Help a Yank punctuate like a Brit.
December 10, 2009 1:36 PM   Subscribe

BritishPunctuationFilter: I'm an American editor preparing a author's manuscript that will soon be submited to a British publisher, and I have three exciting questions regarding dashes, hyphens, and apostrophes!

This project fell in my lap very suddenly, so I haven't been able to get my hands on the Oxford Style Guide in time, but I have a general sense of British punctuation and spelling (and have MS Word set to U.K. English!)... so I seem to have narrowed my questions down to the following:

1. Inclusive numbers: separated by a hyphen (1850-1915) or an en-dash (1850–1915)?

2. Compound adjectives for compass points: hyphenated (south-west quadrant) or closed (southwest quadrant)?

3. 1980's or 1980s?

Please note: I am looking for answers from other writers, editors, and/or general usage geeks who can say more or less definitively what would be used at a major British publishing house. I would prefer to avoid a long chatfilter conversation/guess-fest* about the general weirdness of British vs. American usage, or how hyphens are used in computer programming, or how you would do it on your blog. Thanks.

*Yeah, I don't know if that should be a hyphenated or closed compound either.
posted by scody to Writing & Language (8 answers total) 4 users marked this as a favorite
 
My very recent experience with a major British publishing house is that you agree beforehand to a style (US or UK) and stick to it, while certain minor details are solved by intuition, but should be consistent throughout the manuscript. These rules may vary from house to house. Typically, one would ask for a publisher's style and submission guides before beginning the fine-tuning.
No comment about #1 and 2 (I know my preferences, but that's not what you're asking) As to #3, the apostrophe is wrong, no matter which side of the water.
posted by Namlit at 1:51 PM on December 10, 2009 [1 favorite]


Best answer: Oxford:

1. en-dash;
2. hyphenated (unless a proper name or compounded name for a wind, i.e. a northeaster);
3. No apostrophe.

The only one where you might find variance is compass points, and that more in journalism than book publishing, but even the Economist and Guardian keep the hyphens.
posted by holgate at 1:53 PM on December 10, 2009 [3 favorites]


And Namlit's right that there's usually a house stylebook, though as long as you're consistent, slight deviations should be easily rectifiable.
posted by holgate at 1:55 PM on December 10, 2009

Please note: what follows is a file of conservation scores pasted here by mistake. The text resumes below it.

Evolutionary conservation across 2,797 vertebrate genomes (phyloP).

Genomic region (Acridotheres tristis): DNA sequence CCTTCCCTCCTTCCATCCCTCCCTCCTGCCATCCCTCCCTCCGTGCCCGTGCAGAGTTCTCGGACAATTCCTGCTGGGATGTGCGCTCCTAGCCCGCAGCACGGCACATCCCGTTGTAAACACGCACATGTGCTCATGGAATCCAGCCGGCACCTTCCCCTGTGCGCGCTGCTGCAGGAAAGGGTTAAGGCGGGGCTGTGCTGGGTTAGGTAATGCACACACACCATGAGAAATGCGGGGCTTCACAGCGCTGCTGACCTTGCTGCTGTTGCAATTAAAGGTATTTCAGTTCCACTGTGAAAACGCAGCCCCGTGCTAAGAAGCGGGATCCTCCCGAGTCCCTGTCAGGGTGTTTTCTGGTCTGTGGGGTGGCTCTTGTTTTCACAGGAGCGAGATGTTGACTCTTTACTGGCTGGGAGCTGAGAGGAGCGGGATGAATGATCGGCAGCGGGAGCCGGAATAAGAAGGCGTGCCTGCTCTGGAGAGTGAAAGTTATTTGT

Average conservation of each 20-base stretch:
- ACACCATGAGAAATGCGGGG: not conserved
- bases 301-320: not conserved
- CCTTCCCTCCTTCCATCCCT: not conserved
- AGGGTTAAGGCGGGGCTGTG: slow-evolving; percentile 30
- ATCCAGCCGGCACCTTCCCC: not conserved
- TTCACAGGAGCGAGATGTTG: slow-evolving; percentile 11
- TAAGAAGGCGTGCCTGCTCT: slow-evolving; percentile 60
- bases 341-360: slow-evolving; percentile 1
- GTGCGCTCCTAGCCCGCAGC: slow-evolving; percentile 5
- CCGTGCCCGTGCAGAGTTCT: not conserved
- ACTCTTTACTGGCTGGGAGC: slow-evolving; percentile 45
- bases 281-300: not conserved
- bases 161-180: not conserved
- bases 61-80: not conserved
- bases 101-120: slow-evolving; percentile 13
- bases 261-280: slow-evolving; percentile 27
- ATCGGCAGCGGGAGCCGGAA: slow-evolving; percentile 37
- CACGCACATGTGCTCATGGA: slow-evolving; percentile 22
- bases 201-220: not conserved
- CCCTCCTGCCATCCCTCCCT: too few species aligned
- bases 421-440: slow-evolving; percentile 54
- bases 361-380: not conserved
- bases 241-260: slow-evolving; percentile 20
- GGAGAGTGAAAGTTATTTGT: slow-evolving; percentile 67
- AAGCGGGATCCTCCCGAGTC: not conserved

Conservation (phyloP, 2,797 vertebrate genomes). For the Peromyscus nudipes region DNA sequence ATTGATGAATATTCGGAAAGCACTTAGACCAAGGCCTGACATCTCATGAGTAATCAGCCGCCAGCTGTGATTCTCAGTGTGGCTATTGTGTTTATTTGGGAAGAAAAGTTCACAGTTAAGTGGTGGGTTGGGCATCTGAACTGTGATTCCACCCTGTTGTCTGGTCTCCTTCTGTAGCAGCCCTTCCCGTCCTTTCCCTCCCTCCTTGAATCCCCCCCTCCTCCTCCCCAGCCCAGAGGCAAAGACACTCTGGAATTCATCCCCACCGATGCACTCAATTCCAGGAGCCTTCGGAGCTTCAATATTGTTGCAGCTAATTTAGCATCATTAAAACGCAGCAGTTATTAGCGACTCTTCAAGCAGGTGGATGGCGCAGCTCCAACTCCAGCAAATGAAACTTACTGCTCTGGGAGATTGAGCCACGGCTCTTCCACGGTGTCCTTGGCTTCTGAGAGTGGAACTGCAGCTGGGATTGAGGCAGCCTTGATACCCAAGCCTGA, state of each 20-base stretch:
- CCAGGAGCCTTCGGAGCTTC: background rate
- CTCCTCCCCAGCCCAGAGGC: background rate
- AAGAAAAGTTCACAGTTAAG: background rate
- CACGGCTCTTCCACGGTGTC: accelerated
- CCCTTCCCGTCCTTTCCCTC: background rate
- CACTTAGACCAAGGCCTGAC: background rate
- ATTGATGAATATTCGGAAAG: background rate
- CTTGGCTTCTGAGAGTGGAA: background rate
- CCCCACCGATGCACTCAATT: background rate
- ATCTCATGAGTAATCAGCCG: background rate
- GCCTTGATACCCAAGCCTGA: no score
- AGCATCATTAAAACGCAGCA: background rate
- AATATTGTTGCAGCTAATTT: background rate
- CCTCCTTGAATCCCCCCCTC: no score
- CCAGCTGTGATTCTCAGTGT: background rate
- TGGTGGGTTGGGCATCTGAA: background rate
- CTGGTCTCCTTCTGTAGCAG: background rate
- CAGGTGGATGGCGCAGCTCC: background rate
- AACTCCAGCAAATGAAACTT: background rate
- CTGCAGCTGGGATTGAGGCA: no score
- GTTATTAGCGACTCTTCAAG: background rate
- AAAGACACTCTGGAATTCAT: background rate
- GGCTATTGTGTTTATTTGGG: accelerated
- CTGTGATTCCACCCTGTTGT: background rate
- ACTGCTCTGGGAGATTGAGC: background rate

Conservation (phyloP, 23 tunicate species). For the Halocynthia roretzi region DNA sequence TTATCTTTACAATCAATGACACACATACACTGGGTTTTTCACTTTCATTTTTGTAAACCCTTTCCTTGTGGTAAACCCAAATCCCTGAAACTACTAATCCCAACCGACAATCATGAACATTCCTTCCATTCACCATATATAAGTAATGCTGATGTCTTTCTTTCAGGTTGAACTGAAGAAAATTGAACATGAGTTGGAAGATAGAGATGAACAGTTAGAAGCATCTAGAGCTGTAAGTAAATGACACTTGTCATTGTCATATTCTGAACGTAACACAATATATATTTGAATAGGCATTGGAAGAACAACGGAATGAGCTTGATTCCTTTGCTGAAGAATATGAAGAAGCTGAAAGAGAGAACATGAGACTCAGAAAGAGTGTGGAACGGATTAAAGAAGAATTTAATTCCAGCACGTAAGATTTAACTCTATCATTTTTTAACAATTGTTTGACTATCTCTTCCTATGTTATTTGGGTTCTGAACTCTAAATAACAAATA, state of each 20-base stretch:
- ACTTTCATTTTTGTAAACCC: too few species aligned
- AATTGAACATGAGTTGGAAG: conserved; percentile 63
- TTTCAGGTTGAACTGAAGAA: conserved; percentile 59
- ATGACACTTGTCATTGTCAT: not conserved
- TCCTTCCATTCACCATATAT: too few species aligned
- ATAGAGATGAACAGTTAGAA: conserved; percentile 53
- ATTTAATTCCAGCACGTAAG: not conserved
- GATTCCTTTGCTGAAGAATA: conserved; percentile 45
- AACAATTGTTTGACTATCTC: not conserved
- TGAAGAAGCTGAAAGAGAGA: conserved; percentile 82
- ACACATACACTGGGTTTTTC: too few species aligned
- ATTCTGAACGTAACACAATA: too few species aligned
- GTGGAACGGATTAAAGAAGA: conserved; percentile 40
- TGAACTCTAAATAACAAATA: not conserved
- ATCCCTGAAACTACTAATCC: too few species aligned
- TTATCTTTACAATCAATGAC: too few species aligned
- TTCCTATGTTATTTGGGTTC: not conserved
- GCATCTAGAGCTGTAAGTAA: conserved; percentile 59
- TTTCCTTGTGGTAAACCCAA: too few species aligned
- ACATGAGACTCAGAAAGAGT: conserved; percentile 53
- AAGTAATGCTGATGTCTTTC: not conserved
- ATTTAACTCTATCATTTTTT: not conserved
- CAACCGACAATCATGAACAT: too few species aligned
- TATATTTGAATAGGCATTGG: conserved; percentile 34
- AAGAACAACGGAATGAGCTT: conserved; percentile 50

Holgate's 1-2-3 agree with my experience, which is in writing for UK magazines rather than books.

There's definitely no shame in asking, though, so why guess yourself? Don't you have an editor? That's what he's for: you should be discussing this before submitting anything remotely finished.
posted by rokusan at 1:58 PM on December 10, 2009


Response by poster: holgate, thanks -- I leaned toward assuming that #1 and 3 were in sync with Chicago style, but I didn't know which way to lean for #2.

Don't you have an editor?

I'm not actually the author; I'm doing a quick freelance copy editing job for the author before he submits his manuscript, so I don't have any contact with the publisher.
posted by scody at 2:10 PM on December 10, 2009


Many places - for instance newspapers - have their own house style guides. I know that the FT and Economist do. The Economist Style Guide (available on amazon) is the one I have seen used most frequently in magazine publishing, probably because it's very well known.

I'm sure that if you use Oxford or the Economist's and it's all consistent it'll be fine.
posted by rhymer at 4:12 PM on December 10, 2009


Not sure if it's any use, but the Guardian's style guide is online.
posted by Helga-woo at 2:50 AM on December 11, 2009


The examples the OP gives here are usually covered by house style, but there are other differences and quirks between UK and US punctuation that may not be (one that immediately comes to mind is using a full stop *before* close quotes, which to my knowledge is always done in UK (and Irish) English unless the quote portion is just a snippet of a longer sentence).
posted by macdara at 5:04 AM on December 11, 2009


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